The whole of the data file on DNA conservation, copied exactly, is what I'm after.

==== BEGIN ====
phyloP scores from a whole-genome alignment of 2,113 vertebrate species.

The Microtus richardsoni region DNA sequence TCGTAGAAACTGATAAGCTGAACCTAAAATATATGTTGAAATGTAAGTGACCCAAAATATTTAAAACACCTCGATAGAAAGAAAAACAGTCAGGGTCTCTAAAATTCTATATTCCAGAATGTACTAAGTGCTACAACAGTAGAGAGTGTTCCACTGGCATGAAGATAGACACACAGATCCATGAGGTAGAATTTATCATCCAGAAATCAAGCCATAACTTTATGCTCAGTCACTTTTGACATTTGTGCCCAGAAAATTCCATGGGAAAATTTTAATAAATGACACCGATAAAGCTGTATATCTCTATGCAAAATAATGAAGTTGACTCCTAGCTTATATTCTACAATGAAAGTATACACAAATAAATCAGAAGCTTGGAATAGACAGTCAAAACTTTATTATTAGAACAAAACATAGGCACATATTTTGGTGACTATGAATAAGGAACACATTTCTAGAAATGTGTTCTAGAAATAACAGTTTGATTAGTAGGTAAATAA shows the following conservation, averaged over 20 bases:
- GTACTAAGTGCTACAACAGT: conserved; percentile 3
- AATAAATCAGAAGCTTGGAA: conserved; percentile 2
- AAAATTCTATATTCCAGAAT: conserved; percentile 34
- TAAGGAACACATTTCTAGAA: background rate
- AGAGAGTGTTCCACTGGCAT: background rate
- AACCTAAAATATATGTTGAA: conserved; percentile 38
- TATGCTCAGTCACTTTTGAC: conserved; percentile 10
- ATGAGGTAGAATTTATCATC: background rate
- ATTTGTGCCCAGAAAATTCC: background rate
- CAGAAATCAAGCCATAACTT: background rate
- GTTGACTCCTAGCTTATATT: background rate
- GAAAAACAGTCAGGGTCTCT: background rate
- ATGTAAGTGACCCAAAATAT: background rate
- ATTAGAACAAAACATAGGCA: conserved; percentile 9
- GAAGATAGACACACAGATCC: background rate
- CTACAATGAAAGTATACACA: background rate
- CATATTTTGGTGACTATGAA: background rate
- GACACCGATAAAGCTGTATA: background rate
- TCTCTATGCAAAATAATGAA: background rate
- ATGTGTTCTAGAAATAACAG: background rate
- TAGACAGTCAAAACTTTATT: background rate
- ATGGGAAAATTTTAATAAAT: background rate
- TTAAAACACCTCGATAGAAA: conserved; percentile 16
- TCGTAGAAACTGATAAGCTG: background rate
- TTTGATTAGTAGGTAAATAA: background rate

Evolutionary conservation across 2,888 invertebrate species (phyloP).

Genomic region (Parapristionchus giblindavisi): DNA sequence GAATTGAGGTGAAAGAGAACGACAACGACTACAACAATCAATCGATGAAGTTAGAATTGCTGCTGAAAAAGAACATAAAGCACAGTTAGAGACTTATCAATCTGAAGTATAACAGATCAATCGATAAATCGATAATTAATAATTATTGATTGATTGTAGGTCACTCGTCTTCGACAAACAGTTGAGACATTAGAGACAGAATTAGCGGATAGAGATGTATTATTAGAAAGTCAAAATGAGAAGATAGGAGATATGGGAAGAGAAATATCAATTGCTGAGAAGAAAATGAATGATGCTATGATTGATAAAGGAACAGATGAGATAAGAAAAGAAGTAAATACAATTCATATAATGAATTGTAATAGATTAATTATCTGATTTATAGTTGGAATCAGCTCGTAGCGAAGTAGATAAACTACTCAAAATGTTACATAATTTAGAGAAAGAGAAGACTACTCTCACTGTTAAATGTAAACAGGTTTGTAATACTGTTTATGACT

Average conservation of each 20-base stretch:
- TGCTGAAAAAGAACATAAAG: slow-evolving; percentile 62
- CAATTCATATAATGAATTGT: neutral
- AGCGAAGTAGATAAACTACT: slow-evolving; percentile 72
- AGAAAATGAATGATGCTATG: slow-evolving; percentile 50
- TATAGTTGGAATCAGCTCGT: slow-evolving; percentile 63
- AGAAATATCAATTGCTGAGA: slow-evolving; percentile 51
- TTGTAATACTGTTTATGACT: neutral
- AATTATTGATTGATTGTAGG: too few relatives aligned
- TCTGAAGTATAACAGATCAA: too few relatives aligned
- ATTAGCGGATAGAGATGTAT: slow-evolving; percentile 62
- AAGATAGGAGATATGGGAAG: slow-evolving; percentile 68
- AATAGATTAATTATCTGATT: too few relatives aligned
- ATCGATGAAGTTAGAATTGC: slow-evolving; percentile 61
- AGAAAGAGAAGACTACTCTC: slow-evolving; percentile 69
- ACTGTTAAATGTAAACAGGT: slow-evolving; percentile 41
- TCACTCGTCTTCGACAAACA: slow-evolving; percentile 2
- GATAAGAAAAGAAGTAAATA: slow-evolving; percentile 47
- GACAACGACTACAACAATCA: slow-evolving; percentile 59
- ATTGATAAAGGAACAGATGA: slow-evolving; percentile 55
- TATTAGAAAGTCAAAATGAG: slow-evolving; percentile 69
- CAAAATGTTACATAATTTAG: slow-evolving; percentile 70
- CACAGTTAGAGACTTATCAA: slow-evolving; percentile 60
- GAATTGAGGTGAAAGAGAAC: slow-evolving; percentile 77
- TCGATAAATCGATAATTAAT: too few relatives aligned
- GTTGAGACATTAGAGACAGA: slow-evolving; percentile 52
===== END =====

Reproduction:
phyloP scores from a whole-genome alignment of 2,113 vertebrate species.

The Microtus richardsoni region DNA sequence TCGTAGAAACTGATAAGCTGAACCTAAAATATATGTTGAAATGTAAGTGACCCAAAATATTTAAAACACCTCGATAGAAAGAAAAACAGTCAGGGTCTCTAAAATTCTATATTCCAGAATGTACTAAGTGCTACAACAGTAGAGAGTGTTCCACTGGCATGAAGATAGACACACAGATCCATGAGGTAGAATTTATCATCCAGAAATCAAGCCATAACTTTATGCTCAGTCACTTTTGACATTTGTGCCCAGAAAATTCCATGGGAAAATTTTAATAAATGACACCGATAAAGCTGTATATCTCTATGCAAAATAATGAAGTTGACTCCTAGCTTATATTCTACAATGAAAGTATACACAAATAAATCAGAAGCTTGGAATAGACAGTCAAAACTTTATTATTAGAACAAAACATAGGCACATATTTTGGTGACTATGAATAAGGAACACATTTCTAGAAATGTGTTCTAGAAATAACAGTTTGATTAGTAGGTAAATAA shows the following conservation, averaged over 20 bases:
- GTACTAAGTGCTACAACAGT: conserved; percentile 3
- AATAAATCAGAAGCTTGGAA: conserved; percentile 2
- AAAATTCTATATTCCAGAAT: conserved; percentile 34
- TAAGGAACACATTTCTAGAA: background rate
- AGAGAGTGTTCCACTGGCAT: background rate
- AACCTAAAATATATGTTGAA: conserved; percentile 38
- TATGCTCAGTCACTTTTGAC: conserved; percentile 10
- ATGAGGTAGAATTTATCATC: background rate
- ATTTGTGCCCAGAAAATTCC: background rate
- CAGAAATCAAGCCATAACTT: background rate
- GTTGACTCCTAGCTTATATT: background rate
- GAAAAACAGTCAGGGTCTCT: background rate
- ATGTAAGTGACCCAAAATAT: background rate
- ATTAGAACAAAACATAGGCA: conserved; percentile 9
- GAAGATAGACACACAGATCC: background rate
- CTACAATGAAAGTATACACA: background rate
- CATATTTTGGTGACTATGAA: background rate
- GACACCGATAAAGCTGTATA: background rate
- TCTCTATGCAAAATAATGAA: background rate
- ATGTGTTCTAGAAATAACAG: background rate
- TAGACAGTCAAAACTTTATT: background rate
- ATGGGAAAATTTTAATAAAT: background rate
- TTAAAACACCTCGATAGAAA: conserved; percentile 16
- TCGTAGAAACTGATAAGCTG: background rate
- TTTGATTAGTAGGTAAATAA: background rate

Evolutionary conservation across 2,888 invertebrate species (phyloP).

Genomic region (Parapristionchus giblindavisi): DNA sequence GAATTGAGGTGAAAGAGAACGACAACGACTACAACAATCAATCGATGAAGTTAGAATTGCTGCTGAAAAAGAACATAAAGCACAGTTAGAGACTTATCAATCTGAAGTATAACAGATCAATCGATAAATCGATAATTAATAATTATTGATTGATTGTAGGTCACTCGTCTTCGACAAACAGTTGAGACATTAGAGACAGAATTAGCGGATAGAGATGTATTATTAGAAAGTCAAAATGAGAAGATAGGAGATATGGGAAGAGAAATATCAATTGCTGAGAAGAAAATGAATGATGCTATGATTGATAAAGGAACAGATGAGATAAGAAAAGAAGTAAATACAATTCATATAATGAATTGTAATAGATTAATTATCTGATTTATAGTTGGAATCAGCTCGTAGCGAAGTAGATAAACTACTCAAAATGTTACATAATTTAGAGAAAGAGAAGACTACTCTCACTGTTAAATGTAAACAGGTTTGTAATACTGTTTATGACT

Average conservation of each 20-base stretch:
- TGCTGAAAAAGAACATAAAG: slow-evolving; percentile 62
- CAATTCATATAATGAATTGT: neutral
- AGCGAAGTAGATAAACTACT: slow-evolving; percentile 72
- AGAAAATGAATGATGCTATG: slow-evolving; percentile 50
- TATAGTTGGAATCAGCTCGT: slow-evolving; percentile 63
- AGAAATATCAATTGCTGAGA: slow-evolving; percentile 51
- TTGTAATACTGTTTATGACT: neutral
- AATTATTGATTGATTGTAGG: too few relatives aligned
- TCTGAAGTATAACAGATCAA: too few relatives aligned
- ATTAGCGGATAGAGATGTAT: slow-evolving; percentile 62
- AAGATAGGAGATATGGGAAG: slow-evolving; percentile 68
- AATAGATTAATTATCTGATT: too few relatives aligned
- ATCGATGAAGTTAGAATTGC: slow-evolving; percentile 61
- AGAAAGAGAAGACTACTCTC: slow-evolving; percentile 69
- ACTGTTAAATGTAAACAGGT: slow-evolving; percentile 41
- TCACTCGTCTTCGACAAACA: slow-evolving; percentile 2
- GATAAGAAAAGAAGTAAATA: slow-evolving; percentile 47
- GACAACGACTACAACAATCA: slow-evolving; percentile 59
- ATTGATAAAGGAACAGATGA: slow-evolving; percentile 55
- TATTAGAAAGTCAAAATGAG: slow-evolving; percentile 69
- CAAAATGTTACATAATTTAG: slow-evolving; percentile 70
- CACAGTTAGAGACTTATCAA: slow-evolving; percentile 60
- GAATTGAGGTGAAAGAGAAC: slow-evolving; percentile 77
- TCGATAAATCGATAATTAAT: too few relatives aligned
- GTTGAGACATTAGAGACAGA: slow-evolving; percentile 52